By contrast, the Woodland Trust argued that the effect of the claim was not to increase the clause 5 gift above £325,000 and claimed an entitlement to the remaining £355,805. They advanced that the words “at the date of my death” pointed away from a future enhancement of the nil-rate band by way of a claim subsequently made by her executors, underlined by Mrs Smith’s possessive use of “my” nil-rate band. Moreover, they argued that the “unused” portion only referred to the nil-rate band available to her and could not be seen to include any additional claim made by her executors after her death.

Additionally, the Woodland Trust argued that the effect of allowing the increased nil-rate band was that the amount of Mrs Smith’s legacy to the Lorings was dependant on whether or not the executors chose to make a claim under s.8A, which she could not have intended.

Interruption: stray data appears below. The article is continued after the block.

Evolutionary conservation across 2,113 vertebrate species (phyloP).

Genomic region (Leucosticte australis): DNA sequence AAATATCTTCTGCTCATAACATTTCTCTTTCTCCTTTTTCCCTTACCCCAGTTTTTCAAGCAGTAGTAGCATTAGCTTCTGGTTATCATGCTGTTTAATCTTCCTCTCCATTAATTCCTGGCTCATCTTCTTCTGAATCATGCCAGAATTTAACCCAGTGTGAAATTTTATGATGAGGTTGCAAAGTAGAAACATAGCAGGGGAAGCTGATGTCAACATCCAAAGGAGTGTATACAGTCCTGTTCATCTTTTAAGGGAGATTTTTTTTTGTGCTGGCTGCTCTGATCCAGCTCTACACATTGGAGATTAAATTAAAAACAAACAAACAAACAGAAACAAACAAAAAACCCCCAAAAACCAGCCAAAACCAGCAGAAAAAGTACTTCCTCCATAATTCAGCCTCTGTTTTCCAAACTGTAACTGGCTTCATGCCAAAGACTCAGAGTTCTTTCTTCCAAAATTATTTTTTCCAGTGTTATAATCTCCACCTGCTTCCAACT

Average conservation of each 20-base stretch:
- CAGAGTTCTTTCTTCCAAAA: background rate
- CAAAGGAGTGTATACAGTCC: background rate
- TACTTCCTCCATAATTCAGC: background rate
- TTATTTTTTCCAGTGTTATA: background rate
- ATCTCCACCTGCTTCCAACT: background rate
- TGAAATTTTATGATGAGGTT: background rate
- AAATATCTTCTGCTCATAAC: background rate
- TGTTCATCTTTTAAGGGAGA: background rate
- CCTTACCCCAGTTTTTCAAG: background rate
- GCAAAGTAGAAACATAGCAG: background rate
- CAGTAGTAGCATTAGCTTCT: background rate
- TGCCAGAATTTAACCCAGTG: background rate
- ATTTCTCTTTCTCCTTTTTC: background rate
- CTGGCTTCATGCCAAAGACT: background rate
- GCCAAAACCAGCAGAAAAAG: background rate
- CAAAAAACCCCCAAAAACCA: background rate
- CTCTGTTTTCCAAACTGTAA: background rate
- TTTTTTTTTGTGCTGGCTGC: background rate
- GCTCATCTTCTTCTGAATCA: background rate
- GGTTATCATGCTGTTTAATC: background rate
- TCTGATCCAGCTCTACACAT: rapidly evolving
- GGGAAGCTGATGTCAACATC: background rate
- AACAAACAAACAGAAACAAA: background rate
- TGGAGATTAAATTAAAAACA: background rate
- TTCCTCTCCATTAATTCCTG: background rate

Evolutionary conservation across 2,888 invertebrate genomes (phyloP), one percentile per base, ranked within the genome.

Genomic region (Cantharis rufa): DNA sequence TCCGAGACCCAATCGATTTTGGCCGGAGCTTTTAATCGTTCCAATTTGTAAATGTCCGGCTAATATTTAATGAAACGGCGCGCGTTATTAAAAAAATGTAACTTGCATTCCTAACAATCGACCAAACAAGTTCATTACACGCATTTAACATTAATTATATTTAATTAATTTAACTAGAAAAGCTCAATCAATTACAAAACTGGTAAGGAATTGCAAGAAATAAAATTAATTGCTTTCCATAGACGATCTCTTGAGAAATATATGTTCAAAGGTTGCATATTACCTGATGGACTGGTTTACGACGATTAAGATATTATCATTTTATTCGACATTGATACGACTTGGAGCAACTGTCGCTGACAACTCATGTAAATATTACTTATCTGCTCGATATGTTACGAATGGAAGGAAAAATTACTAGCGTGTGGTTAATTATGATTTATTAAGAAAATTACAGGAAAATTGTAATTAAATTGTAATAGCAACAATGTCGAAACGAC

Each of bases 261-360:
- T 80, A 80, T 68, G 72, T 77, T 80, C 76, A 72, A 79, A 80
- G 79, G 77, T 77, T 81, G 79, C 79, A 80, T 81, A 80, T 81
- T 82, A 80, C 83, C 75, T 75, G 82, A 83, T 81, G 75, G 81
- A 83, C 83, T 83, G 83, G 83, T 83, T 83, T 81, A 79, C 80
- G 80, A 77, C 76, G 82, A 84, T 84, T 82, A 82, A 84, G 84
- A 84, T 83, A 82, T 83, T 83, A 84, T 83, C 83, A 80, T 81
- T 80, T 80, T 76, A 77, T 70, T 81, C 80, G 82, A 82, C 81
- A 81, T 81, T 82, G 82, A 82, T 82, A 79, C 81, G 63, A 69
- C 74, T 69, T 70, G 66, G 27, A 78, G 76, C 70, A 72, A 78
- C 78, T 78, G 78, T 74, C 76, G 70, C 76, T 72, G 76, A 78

Decision of the Court of Appeal

The three judges who heard the case in the Court of Appeal unanimously dismissed the appeal by the Woodland Trust and upheld the judgement of Mrs Justice Aspin in the Chancery Division, namely that the natural meaning of the key words in clause 5 included an increase in Mrs Smith’s nil-rate band and the Lorings should receive £650,000.

Firstly, Judge Sir Colin Rimer considered that the will as a whole did not provide any additional context and there were no “relevant background circumstances that inform the meaning of the words used” (see Royal Society for the Prevention of Cruelty to Animals v Sharp and others [2010] EWCA Civ 1474). Although Sir Colin Rimer was unclear whether Mrs Smith knew about the proposals to increase the value of the nil-rate band, she at least knew that the amount could vary – as the legacy was drafted by way of reference to the amount at the date of her death. Importantly, Lord Justice Lewison said that the “implicit purpose of the will was to give as much as possible to Mrs Smith’s family without incurring IHT and to give the rest to charity”, especially as the purpose of using the nil-rate band is “usually to avoid paying IHT”.